Based on recent results there was every reason to believe that Tuesday’s game between the Nashville Predators and Calgary Flames would be a race to two goals.
Nashville had won three in a row, the last two having held the opposition to just one goal. Calgary’s last six, including four straight wins, had the losing team limited to a single score.
The Flames were the ones who got there when they hit the net twice in the second period, the latter when they beat the clock and scored with just 18 seconds to go.
As it turned out, that was – in fact – all they needed. The Predators took advantage of a third-period power play but – along with 15,030 at Sommet Center – saw their win streak snapped with a 3-1 defeat . An empty-net goal by the Flames with 18 seconds to play in the game was irrelevant.
“The second goal, obviously … for them – great timing; for us – couldn’t be worse probably,” Nashville coach Barry Trotz said. “… That was a huge goal. That was huge on their part. … The second goal was absolutely monumental for them.”
It was a game that featured a lot more shots through two periods – 28 for Calgary, 19 for Nashville – than actual scoring chances. Each side played sound positional hockey and kept a lot of the action in its respective defensive end.
Both Flames’ goals, though, came when they managed to break down the structure of the Predators’ defense and create opportunities with loose pucks.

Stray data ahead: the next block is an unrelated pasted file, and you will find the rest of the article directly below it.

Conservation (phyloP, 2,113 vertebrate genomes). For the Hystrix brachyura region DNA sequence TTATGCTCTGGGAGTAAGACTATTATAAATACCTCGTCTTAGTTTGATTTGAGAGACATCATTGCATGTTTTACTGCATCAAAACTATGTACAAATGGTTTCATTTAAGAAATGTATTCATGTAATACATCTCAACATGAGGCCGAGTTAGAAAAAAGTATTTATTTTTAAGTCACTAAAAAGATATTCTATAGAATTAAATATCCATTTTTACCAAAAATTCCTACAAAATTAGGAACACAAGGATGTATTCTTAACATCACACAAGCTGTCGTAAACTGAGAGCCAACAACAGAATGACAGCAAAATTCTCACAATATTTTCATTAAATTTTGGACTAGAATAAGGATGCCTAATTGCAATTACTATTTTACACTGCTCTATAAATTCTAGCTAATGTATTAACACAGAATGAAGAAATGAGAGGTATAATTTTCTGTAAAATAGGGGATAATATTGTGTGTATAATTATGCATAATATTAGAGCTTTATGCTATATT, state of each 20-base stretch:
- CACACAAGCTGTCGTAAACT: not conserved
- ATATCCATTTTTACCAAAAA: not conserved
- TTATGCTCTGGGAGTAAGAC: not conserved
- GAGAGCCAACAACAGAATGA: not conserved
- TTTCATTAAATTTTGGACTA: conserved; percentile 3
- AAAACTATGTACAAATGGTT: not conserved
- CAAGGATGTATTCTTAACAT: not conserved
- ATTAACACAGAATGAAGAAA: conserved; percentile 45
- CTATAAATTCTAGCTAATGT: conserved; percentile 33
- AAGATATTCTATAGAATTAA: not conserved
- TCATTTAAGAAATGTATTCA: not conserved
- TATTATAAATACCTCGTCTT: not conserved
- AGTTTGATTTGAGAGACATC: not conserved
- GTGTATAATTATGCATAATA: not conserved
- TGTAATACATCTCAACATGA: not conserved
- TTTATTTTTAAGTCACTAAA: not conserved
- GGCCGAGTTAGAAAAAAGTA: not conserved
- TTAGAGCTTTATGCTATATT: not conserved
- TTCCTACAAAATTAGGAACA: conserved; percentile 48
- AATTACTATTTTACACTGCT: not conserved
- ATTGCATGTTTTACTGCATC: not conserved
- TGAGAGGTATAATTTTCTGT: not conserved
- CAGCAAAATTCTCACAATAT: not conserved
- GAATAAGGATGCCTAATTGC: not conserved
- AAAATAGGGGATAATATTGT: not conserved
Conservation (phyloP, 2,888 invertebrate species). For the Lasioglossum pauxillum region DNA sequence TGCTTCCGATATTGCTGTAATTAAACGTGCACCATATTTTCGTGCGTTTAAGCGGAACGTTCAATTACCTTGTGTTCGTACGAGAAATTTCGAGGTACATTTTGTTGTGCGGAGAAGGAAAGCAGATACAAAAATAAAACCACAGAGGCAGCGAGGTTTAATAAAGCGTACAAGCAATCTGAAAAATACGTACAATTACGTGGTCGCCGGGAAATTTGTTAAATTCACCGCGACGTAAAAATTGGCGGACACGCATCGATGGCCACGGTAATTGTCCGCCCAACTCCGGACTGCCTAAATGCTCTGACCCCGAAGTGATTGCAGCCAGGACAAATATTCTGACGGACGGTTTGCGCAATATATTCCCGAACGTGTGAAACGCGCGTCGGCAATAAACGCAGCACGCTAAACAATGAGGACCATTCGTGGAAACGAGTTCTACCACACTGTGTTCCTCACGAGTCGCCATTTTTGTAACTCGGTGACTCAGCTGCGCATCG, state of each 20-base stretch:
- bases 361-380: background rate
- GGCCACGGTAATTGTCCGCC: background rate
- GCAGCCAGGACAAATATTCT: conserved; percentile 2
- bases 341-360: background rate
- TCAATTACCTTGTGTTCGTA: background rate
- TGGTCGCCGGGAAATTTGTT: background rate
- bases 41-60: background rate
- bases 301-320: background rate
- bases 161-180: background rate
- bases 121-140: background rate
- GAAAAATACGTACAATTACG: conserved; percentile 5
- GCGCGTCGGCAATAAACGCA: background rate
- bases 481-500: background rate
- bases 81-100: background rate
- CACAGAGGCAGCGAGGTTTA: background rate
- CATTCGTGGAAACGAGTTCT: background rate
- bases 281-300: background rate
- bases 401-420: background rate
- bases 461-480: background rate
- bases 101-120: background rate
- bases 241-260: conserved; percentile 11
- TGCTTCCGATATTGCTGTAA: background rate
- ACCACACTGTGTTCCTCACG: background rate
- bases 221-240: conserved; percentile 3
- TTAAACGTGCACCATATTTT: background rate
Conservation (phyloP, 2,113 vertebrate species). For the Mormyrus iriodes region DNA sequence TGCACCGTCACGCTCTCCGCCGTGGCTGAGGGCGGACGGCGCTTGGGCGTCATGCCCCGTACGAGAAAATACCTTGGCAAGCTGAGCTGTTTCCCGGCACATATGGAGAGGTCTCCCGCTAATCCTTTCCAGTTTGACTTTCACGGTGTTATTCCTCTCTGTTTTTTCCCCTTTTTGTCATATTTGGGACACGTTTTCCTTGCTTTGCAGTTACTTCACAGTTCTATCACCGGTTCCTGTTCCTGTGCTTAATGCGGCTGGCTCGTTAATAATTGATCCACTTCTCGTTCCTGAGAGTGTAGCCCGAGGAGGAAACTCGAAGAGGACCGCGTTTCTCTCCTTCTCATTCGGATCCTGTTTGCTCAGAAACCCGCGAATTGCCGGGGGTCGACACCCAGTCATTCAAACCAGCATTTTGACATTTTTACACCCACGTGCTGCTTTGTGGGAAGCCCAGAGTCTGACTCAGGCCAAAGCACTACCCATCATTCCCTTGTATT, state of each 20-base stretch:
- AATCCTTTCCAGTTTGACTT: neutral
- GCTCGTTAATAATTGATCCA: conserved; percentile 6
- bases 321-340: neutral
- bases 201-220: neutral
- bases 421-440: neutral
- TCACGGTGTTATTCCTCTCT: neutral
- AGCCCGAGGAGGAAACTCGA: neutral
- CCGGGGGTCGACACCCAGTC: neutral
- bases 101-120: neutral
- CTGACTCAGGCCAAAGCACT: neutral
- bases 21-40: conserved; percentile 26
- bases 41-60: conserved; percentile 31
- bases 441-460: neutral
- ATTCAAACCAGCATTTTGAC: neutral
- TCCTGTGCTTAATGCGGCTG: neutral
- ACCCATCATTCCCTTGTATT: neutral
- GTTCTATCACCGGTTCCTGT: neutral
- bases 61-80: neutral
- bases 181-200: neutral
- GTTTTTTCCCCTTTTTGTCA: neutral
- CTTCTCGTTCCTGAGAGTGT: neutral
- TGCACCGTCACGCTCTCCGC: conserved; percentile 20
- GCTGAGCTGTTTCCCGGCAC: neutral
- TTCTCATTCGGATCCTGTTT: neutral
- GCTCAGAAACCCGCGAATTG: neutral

Olli Jokinen scored the second off the rebound of a Dion Phanuef shot one second earlier. David Moss got the first at the end of a three-shot sequence, which lasted 10 seconds.
“They’re a good team,” defenseman Ryan Suter said. “They play a similar style to us – a hard, grind-it-out puck possession-type game. That’s how we want to play. They just did it better than us for two periods.”
Nashville not only outshot Calgary 9-6 in the third it also pressed the action enough that it drew two penalties in a span of 2:24, which was one more than had been called against the Flames up to that point.
Four of the Predators’ shots in the period came on the resultant power plays, and the last of those shots – by Patric Hornqvist – finally got Nashville on the board with 6:15 remaining.
By that time, though, the Flames had been basking in glow of their second goal for some time.
“The first minute and last minute of periods are crucial … and (the second goal) gave them a lot of confidence going into the third period with a 2-0 lead instead of a 1-0 lead,” forward Steve Sullivan said. “That comes down to be the difference in the hockey game.”
• Hornqvist’s goal was his 14th of the season, which tied him with Martin Erat for the team lead. It also was his third on the power play, one off the team lead.
Since being scratched on Dec. 5 against Minnesota (the only time this season he did not play). Hornqvist has scored nine goals in 14 games and has not gone more than two straight games without at least one.
• Calgary got its 13th road victory of the season. It came in tied with Nashville for fourth-most in the Western Conference.
“We know it’s a hard-working team here,” goalie Miika Kiprusoff said. “We don’t get anything free here. We have to work hard. … I’m pretty happy with the way we played and it was good to get some points.”
• Flames’ forward Jerome Iginla had an assist on the empty-net goal, which gave him 50 points (26 goals, 24 assists) in 39 career appearances against Nashville, including three goals and three assists in four games against this season.